Being aware of these biases is crucial for all project managers in order to be able to offset them. By acknowledging biases and applying appropriate measures, it is possible to counter the effects. These measures include simple solutions such as finding a mutual ground within teams and more complex solutions such as Reference Class Forecasting, which is explained in this article.
In this article some of these biases related to Project Management are examined in more detail. How these biases can be seen in project management and measures to counter them are presented as well as how they can be applied and when. Finally, some limitations are considered and topics for further reading recommended.
The Big Idea: An Introduction
When it comes to decision making the human mind tends to be biased. In past years project estimates have often not been satisfactory and people believe that it is due to biases in many cases. This causes a lot of problems especially for the project owner. In public projects a cost overrun is unfortunate for the national treasury and will eventually be bad for the citizens. The project might end up delivering worse results on account of low available capital or having to speed up the project which diminishes the quality.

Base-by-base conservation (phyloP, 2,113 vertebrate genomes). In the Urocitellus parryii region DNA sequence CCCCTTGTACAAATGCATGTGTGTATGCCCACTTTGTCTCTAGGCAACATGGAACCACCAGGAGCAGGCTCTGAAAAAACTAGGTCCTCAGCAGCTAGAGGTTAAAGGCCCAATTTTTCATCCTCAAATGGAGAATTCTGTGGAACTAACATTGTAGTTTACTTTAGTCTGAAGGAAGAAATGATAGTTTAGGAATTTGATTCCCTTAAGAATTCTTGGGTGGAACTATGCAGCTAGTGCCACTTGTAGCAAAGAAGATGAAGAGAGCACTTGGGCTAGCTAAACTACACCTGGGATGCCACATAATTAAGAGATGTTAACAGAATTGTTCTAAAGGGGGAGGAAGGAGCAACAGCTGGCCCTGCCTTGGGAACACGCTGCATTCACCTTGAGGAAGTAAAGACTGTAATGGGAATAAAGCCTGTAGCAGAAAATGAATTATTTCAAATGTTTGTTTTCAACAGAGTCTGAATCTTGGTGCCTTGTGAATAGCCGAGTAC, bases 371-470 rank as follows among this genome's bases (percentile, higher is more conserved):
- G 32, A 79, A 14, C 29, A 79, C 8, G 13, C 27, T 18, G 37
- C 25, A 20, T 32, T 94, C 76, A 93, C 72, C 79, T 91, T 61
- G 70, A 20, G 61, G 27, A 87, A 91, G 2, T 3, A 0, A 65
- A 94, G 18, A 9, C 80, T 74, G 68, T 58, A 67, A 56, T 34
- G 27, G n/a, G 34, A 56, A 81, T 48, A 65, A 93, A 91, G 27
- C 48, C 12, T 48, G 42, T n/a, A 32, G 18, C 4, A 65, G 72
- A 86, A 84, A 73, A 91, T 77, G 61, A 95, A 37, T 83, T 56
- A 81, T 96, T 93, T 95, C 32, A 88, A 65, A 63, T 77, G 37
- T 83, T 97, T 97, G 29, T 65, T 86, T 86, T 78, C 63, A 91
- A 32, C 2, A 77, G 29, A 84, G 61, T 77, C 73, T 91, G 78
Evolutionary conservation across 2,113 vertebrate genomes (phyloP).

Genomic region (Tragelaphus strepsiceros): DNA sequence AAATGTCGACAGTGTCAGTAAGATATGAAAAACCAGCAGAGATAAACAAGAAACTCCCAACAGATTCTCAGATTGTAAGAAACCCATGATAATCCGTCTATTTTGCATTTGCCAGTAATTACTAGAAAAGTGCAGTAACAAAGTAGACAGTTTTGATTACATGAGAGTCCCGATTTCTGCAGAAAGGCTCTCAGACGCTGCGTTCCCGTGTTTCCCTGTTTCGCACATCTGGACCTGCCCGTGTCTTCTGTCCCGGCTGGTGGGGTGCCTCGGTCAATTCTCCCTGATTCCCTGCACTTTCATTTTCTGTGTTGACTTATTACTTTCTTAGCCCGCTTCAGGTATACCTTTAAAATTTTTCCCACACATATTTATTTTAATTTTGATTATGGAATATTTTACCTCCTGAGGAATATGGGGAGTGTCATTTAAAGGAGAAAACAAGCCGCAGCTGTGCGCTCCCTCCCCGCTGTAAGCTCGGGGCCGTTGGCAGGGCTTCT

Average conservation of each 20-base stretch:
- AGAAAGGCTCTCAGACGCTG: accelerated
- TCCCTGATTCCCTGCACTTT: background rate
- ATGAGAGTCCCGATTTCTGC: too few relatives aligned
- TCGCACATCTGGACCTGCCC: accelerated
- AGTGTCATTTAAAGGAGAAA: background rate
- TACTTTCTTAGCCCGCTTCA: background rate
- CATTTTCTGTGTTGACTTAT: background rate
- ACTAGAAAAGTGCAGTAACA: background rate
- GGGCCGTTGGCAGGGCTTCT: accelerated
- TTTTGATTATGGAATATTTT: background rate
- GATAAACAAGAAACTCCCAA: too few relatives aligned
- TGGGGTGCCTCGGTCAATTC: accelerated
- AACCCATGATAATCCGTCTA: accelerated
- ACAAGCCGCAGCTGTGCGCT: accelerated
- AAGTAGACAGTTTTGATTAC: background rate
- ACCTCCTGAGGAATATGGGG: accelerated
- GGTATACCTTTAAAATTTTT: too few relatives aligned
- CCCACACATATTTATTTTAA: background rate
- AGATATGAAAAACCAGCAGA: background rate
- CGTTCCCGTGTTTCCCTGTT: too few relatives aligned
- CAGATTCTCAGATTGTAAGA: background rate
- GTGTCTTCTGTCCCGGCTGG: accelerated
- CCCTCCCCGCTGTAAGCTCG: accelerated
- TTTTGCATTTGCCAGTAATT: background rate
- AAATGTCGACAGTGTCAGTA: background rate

Limited information, limited time and limited minds are all causes for bad decision making. In many cases we rely on heuristics instead. Heuristics are approximate methods used to simplify decision making, often choosing a satisfactory solution instead of the optimal one. Sometimes heuristics lead to good decisions, but they can also lead to inaccurate conclusions.  Heuristics and biases are often linked together as the concepts are very interconnected where biases lead to people making decisions based on heuristics.